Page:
Kingsley Espouses Benefits of Brawn

November 21, 2003 by   - () Comments Off on Kingsley Espouses Benefits of Brawn

Building luxury heavy truck conversions for the RV market wasn’t on Ralph Dickenson’s mind when an electrical engineering firm he founded, Brake Alert Inc., was hired to go to Houston, Texas, to redesign the electrical system of a fleet of trucks being purchased by the U.S. military.
“While we were there, we got the idea to build a coach on a heavy-duty truck frame for ourselves,” said Dickenson, president of publicly owned Kingsley Coach Inc., Middleburg, Pa. “We removed the front clip from a Prevost bus and backed a Peterbilt truck underneath the chassis. We went to the Quartzsite (Ariz.) show that year and people just loved the thing.”
That was in 1995. A year later, Dickenson and members of his family founded Kingsley Coach Inc. to manufacture custom-made luxury truck conversions. The first three Kingsley coaches were purchased by country singer Lee Ann Rimes. “She saw the prototype and her father, Wilbur, gave me a $10,000 check to start building the first one,” Dickenson said. “That gave us a shot in the arm.”
Earlier this year the company introduced its first production model, the Cruiser, which retails in the $200,000 range, and is being built in Kingsley factories in Pennsylvania and Minnesota.
Dickenson said Kingsley designed the Cruiser to take advantage of production efficiencies not available in custom manufacturing. “The custom coaches literally are handmade,” Dickenson said, noting that 5,000 to 6,000 hours of labor are required to build a Kingsley Coach Lancelot, which accounts for the highest percentage of costs.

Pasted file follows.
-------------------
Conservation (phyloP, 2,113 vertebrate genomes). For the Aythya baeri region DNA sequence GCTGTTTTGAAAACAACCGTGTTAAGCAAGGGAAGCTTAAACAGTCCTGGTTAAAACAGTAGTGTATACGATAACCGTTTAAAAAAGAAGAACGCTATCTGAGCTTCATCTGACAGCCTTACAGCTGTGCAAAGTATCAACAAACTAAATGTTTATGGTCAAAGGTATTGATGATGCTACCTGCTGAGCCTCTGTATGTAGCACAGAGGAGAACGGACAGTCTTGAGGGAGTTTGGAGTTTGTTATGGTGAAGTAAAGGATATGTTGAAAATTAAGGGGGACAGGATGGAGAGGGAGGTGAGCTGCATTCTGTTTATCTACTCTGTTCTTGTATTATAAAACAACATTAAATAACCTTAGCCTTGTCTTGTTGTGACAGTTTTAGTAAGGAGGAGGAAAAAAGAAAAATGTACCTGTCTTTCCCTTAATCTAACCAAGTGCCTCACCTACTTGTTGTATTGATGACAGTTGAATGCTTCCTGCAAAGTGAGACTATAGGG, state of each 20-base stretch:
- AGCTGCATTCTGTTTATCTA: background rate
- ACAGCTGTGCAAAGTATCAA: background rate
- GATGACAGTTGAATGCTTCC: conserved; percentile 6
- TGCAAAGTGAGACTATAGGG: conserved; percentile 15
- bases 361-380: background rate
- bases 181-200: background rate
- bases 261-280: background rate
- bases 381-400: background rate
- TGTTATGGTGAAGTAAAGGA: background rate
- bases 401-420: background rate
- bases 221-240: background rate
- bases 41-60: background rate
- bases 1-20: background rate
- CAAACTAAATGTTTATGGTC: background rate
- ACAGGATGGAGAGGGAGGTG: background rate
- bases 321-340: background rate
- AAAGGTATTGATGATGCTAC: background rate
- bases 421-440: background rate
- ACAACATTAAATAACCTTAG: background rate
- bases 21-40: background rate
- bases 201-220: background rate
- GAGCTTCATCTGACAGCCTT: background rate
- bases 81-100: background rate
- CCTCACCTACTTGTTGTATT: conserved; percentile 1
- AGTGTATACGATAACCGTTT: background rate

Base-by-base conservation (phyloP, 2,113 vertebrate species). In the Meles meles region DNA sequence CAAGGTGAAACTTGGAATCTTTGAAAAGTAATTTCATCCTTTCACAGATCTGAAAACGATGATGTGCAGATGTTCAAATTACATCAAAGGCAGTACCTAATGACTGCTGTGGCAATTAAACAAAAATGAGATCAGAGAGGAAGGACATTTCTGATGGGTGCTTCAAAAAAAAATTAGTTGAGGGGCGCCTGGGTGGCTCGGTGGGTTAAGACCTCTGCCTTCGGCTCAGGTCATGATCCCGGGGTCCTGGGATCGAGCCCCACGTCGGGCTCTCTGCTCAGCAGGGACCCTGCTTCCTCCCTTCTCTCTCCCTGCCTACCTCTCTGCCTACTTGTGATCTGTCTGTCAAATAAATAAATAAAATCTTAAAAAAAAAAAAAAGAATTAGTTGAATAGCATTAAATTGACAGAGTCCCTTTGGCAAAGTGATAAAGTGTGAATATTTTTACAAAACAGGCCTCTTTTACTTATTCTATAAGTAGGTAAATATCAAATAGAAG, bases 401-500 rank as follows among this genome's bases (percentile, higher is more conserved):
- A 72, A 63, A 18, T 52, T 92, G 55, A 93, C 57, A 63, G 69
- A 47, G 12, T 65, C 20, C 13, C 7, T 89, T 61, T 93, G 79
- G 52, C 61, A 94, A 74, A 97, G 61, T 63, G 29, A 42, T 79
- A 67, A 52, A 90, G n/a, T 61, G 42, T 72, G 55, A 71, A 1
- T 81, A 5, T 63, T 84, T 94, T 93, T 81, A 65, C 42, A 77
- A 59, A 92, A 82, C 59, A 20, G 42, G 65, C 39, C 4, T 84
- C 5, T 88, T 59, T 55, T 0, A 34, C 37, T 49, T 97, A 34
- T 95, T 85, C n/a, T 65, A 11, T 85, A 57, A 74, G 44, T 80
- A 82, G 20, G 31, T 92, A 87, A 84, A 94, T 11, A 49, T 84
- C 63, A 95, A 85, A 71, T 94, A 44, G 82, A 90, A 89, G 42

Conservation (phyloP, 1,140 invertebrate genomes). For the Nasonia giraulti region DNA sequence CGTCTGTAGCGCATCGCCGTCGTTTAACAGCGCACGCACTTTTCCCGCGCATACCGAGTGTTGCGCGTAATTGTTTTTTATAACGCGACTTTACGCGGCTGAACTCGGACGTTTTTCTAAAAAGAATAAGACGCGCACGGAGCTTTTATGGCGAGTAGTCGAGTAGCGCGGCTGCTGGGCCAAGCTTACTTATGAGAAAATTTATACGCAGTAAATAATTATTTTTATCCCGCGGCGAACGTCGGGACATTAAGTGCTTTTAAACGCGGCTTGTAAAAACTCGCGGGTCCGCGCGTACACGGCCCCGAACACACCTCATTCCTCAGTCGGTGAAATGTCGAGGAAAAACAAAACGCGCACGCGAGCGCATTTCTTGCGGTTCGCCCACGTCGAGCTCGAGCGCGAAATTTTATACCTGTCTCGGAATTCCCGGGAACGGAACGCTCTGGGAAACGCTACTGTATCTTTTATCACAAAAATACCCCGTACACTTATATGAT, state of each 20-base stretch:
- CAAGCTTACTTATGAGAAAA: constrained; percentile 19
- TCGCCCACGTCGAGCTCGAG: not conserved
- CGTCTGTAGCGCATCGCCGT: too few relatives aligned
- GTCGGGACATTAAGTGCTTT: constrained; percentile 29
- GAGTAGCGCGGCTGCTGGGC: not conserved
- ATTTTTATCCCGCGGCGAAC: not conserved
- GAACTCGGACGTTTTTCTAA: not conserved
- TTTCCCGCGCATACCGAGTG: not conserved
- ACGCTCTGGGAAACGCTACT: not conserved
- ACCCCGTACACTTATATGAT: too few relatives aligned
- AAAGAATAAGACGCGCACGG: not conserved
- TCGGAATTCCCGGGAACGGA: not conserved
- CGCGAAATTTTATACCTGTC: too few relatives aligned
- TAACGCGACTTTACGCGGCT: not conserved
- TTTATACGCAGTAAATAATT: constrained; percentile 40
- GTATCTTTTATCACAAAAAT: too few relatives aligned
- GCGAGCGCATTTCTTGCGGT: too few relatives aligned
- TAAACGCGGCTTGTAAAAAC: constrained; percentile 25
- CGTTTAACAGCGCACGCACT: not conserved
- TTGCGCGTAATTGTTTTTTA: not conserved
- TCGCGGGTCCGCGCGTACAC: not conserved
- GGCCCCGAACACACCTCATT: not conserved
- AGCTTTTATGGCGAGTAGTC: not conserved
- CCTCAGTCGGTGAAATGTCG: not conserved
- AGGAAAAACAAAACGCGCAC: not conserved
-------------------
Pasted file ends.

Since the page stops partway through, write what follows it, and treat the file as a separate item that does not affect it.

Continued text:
“We can put a Cruiser out of here for under 1,000 man-hours,” Dickenson said. “I can build five luxury Cruisers in the time it takes us to build one custom coach. I’d like to be able to put out five Cruisers a month and back off on the other production to eight a year.”
Camelot and Lancelot production currently is about 20 units per year, he said.
The first Cruiser was produced in July, and Dickenson expects to have that line in full production by the first of the year.
The company moved from Houston, Texas, to Middleburg in 1998 to be near Thor’s manufacturing facilities, which at the time produced exclusively the body of the coach for Kingsley to convert. “We originally started by trying to manufacture everything from the ground up,” Dickenson said. “That proved to be quite expensive and difficult.”
Though Kingsley’s bodies are built by Thor and Bonded Engineering Inc., the company last year opened a second factory in Andover, Minn., which eventually is expected to become Kingsley’s major production center, Dickenson said. Coaches are sold at Kingsley’s plants and by truck dealerships in Missouri, Texas and Florida.
Dickenson said converting a heavy-duty truck chassis allows almost unlimited customization.
“There are a lot of advantages to having the motor up front,” Dickenson said. “You can use the entire back end for a lot of things, and its biggest feature is that it is user-friendly. It can be repaired in any truck garage.”
Still, Dickenson said Kingsley Coaches have particular appeal to RV enthusiasts with trucking backgrounds, and to Harley-Davidson motorcycle owners. “The Harley-Davidson Society loves our coach and we have a lot of trucking and construction company owners who buy the coach,” Dickenson said.
He said keeping the new Cruiser line under $200,000 will be a key to its success. “There seems to be a magic line at $200,000. If you come in at $199,000, you’ll get buyers,” he said. “If you come in at $205,000, they start to hesitate.”


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